Here is a little diagram I drew: (I couldn’t get it right side up for some reason)

Barrel TBHIf anyone has any suggestions, idea or experience with the barrel TBH, please do tell me! Thanks.

Beehive Under A Barbecue
December 30, 2008, 10:39 pm
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I got this email, and wanted to share it with you. It’s heartbreaking with all the dead bees, but the comb is absolutely fascinating!
Check it out:Bees Under A Barbecue

Pollen ID
December 29, 2008, 4:13 pm
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Pollen ID

Find out what Kind of Flowers your bees have been gathering Pollen From!

Yellow Snow
December 28, 2008, 10:40 pm
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Today was up in the 60s, so I got the observation hive outside and opened up the Langstroth hive entrance a bit bigger. The bees in the observation hive literally poured out of the entrance when I first opened it up. They all orientated themselves and took care of some business. :]

Yellow SnowI put a plate of sugar syrup out, they weren’t interested. Here are some more shots that I got with my new 10.2 mega pixel camera. :]

The bees pouring outComing out for some fresh airA peak at the Combs... and dead bees.Coming out for some fresh air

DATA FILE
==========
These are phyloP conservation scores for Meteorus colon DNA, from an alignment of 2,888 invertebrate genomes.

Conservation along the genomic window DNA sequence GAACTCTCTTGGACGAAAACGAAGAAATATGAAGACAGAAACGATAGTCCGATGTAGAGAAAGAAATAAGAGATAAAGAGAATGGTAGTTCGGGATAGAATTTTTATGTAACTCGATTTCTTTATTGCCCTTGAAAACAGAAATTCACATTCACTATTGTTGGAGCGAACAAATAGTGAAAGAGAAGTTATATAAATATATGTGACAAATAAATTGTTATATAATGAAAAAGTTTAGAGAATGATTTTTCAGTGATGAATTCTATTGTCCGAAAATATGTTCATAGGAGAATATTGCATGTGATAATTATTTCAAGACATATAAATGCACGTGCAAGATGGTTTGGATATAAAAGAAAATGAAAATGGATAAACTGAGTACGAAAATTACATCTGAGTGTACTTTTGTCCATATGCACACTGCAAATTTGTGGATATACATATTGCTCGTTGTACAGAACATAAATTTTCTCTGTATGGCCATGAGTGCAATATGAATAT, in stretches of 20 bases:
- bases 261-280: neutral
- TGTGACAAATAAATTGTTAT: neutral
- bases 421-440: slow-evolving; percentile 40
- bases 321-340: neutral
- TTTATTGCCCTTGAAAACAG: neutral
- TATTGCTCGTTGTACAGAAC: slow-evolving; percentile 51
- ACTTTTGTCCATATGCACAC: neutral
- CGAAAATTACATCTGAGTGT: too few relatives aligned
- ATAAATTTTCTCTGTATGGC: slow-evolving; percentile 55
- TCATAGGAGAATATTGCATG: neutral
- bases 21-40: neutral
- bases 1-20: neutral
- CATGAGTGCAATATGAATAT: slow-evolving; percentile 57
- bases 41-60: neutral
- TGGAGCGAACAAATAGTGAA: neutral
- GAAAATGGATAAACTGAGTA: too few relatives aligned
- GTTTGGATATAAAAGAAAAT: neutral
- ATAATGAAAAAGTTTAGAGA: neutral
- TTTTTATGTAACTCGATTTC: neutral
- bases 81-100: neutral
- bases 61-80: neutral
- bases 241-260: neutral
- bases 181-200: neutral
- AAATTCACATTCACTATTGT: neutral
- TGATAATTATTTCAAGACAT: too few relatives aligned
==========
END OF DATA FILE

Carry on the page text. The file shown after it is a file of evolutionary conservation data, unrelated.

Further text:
The observation hive is going through the night outside, because It’s supposed to be in the high 50s. Tomorrow I hope to get a hose connected to the bees and out through a window.

a Brief Introduction…
December 27, 2008, 4:18 pm
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I am a young & inexperienced beekeeper, located  in New York. I currently have 2 beehives. One is a TBH and the other is in a Langstroth hive. I admit that I could have done better this fall, as a beekeeper.

The TBH is currently in my basement, in a smaller observation hive so they could stay warmer a bit better. The Langstroth is only one deep with at least 3 frames packed with honey. I have a medium box on top, and I plan to do this: Mountain Camp Sugar Feeding Method.

As for the TBH, I’m currently trying to feed it sugar syrup, because they didn’t have much honey when I transferred them from the TBH to the observation hive. But they aren’t eating it. But I’m leaving it there for them., in case they get hungry. Here are some pictures… click on them to get a bigger view.